In the Kress school you make up a single event that is different (and in some respects better) from the things we usually see in our actual world; then you put it there. Suppose, for example, that reincarnation could be shown to be fact— and an actress is to play Joan of Arc. That is “With the Original Cast,” and you will not find a single flaw in the casting; these are real, contemporary New York theatrical people, thinking and acting as such people do.

Or suppose that a woman could recall all her past lives—and that woman was the only parent and the only adult that an adolescent had ever known. That is “Talp Hunt,” and “Talp Hunt” is one of the few castaway stories worth reading since “A Martian Odyssey.”

I could go on like this for story after story. But if I did, you would get the idea that Nancy Kress is fundamentally an idea writer, a gimmick writer and perhaps even a gadget writer. Nothing could be further from the truth. She has idea after idea, true. And it is also true that they are ideas most writers would give their firstborn for—were it not that most of us writers are too invincibly smug to see how badly we need new ones. But Nancy would not give her firstborn for them, or so much as her oldest cat; she knows ideas are nothing without people. In “Night Win” you will meet an ugly couple fighting on the side of life in a hospital and in the only fantasy land that really exists; and you will see in both—because Nancy will make you see—that heroism has no more to do with good looks and steel thews than happiness does.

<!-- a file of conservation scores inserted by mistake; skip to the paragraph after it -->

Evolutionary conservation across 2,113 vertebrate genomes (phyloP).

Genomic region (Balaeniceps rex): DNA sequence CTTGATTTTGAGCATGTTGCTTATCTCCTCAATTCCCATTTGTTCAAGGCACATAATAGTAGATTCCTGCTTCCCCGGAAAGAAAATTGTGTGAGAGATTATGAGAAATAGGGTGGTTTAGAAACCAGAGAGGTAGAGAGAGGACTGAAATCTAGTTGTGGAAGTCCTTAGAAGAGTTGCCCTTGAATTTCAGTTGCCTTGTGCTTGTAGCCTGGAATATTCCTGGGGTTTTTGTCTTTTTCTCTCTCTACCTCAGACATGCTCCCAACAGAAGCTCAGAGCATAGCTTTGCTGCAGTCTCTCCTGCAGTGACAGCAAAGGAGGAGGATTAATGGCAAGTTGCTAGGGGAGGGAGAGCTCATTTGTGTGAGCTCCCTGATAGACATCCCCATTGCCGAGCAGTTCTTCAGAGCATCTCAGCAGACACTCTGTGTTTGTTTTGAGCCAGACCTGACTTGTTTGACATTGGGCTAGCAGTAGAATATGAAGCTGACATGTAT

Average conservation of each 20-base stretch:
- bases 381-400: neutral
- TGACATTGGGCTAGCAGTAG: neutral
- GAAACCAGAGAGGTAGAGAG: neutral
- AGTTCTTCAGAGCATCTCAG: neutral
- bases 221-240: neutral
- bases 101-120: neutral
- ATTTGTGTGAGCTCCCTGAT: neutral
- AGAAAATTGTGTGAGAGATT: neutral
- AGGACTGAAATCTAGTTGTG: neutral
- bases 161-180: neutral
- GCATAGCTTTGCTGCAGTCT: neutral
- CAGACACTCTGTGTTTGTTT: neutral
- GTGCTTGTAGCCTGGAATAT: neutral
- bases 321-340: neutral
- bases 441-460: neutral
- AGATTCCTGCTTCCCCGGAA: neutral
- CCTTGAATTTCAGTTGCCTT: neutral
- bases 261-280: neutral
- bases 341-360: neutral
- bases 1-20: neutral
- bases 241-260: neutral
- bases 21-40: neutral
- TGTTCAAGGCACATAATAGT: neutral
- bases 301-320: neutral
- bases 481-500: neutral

I could go on about the characters too: about Laura, who is Brorovsky’s hollow woman, and about the central figure of “Trinity,” who is not Seena the entomologist (though Seena is beautifully drawn) but that ineffable thing Francis Thompson called the Hound of Heaven, the being whom all of us hunt and flee.

Thus far I, who work or at least try to work for Explanations, Inc., have not yet explained Nancy Kress to the satisfaction of you, my client; and you’re beginning to think I can’t do it and you’re going to get your money back. Well, you’re wrong.